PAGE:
• Peer Pairing Making a “peer pair” with someone who is going through the same situation as what you’re going through. It can be helpful as you'll be able to discuss both your success and failures with them. There’s a lot of fellow beginners out there in the developer community and everyone is a newbie in something. So, you can easily find someone with whom you can share your learnings.

Apart from these suggestions, I also believe the most important part in preventing imposter syndrome comes from focusing on becoming a life-long learner. Take some time to yourself each day to read about new developments in your field, train on a technology you haven't yet used.

Pick something and practice it, regularly.

The Dunning Kruger Effect shows that the more you know, the more you feel like you don't - accept and prosper from this. If you ever feel like you don't know anything, just remember It actually means progress, It means growth, It means you still have areas where you can grow and learn

Thanks for reading :)

Interested in reading more such articles from Apoorv Tyagi?

Support the author by donating an amount of your choice.

Recent sponsors
Kamil Gierach-Pacanek's photo

🔥 Man that was an awesome piece to read! I'm missing these psychological and cognitive topics among the IT guys. Where I live (Poland) there is one, former, developer Maciej Aniserowicz. I tend to watch his videos as often he depicted the similar, analytic point of view, from the perspective of IT guy.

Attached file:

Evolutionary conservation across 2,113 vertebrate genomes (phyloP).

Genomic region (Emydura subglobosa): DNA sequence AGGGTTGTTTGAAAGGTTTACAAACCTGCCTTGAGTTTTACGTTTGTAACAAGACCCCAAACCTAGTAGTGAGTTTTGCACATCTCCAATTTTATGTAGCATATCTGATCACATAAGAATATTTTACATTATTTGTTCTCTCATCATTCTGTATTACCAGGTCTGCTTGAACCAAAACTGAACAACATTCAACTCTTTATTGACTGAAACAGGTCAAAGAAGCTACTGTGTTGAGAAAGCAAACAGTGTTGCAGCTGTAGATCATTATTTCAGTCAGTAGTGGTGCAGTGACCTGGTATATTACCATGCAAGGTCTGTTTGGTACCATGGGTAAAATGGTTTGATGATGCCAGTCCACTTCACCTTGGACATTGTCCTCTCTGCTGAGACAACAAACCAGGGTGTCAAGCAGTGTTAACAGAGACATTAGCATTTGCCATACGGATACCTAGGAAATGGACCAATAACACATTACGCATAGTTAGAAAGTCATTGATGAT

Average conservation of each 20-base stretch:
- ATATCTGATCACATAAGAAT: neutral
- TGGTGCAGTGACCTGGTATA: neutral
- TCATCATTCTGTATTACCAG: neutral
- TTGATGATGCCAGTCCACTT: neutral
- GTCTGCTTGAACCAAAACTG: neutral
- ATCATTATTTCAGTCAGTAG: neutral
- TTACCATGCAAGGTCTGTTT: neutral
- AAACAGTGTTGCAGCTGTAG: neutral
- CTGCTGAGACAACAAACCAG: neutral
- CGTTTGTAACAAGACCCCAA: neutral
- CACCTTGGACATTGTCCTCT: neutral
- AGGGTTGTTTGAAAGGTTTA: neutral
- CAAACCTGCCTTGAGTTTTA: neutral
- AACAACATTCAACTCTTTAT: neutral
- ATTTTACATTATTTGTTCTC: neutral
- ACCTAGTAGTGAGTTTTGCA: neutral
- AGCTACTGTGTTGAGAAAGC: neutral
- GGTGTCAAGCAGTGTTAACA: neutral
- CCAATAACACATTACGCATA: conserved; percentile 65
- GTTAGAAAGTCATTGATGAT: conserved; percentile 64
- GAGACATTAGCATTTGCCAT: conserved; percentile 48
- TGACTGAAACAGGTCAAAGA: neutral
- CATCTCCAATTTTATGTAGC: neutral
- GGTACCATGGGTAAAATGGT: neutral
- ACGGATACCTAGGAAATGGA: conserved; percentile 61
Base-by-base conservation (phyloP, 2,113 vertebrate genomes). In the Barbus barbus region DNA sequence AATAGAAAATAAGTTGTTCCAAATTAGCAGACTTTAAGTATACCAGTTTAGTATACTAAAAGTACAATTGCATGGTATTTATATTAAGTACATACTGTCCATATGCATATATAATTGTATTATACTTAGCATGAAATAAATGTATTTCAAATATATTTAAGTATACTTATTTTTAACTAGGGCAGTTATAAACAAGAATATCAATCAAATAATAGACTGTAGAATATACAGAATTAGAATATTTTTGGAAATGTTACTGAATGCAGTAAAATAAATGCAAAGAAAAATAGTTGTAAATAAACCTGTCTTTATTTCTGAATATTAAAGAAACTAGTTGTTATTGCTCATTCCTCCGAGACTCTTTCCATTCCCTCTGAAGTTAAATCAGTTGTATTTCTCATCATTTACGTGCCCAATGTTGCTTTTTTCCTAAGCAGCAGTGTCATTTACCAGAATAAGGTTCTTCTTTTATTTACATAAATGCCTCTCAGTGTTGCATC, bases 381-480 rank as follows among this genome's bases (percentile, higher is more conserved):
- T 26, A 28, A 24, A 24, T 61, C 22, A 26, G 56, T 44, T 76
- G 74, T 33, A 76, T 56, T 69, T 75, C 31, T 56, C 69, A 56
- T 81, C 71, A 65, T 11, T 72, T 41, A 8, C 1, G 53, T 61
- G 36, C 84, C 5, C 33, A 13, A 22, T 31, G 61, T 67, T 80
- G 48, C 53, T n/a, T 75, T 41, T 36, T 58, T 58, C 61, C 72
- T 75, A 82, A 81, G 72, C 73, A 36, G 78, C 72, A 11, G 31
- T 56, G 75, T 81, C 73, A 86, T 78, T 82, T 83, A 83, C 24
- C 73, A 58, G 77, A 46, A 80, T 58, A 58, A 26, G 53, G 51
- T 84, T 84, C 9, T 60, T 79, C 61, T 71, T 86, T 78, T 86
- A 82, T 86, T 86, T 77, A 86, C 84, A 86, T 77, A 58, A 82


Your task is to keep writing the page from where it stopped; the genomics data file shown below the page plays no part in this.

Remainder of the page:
I find it refreshing that you rise the Imposter Syndrome topic but also mentioned the Dunning Kruger Effect, which I didn't recall, but understood the meaning of.

Apoorv Tyagi, please don't feel the pressure, but I would gladly read more of these, if you consider ever writing about your thoughts about #devlife in the future.

One question though: you've said that "imposter syndrome is both good and bad" - but you just focused on the disadvantages. Mistake or am I missing something :)?

Apoorv Tyagi's photo

Thanks a lot Kamil Gierach-Pacanek for your words🙏

I am glad that you've liked it because as I mentioned I never thought someone would connect with such a topic and especially for me because I was writing it for the first time.

and thank you for the suggestion, I don't know if I have anything more to say but I'd definitely consider writing about more such topics in the future as well.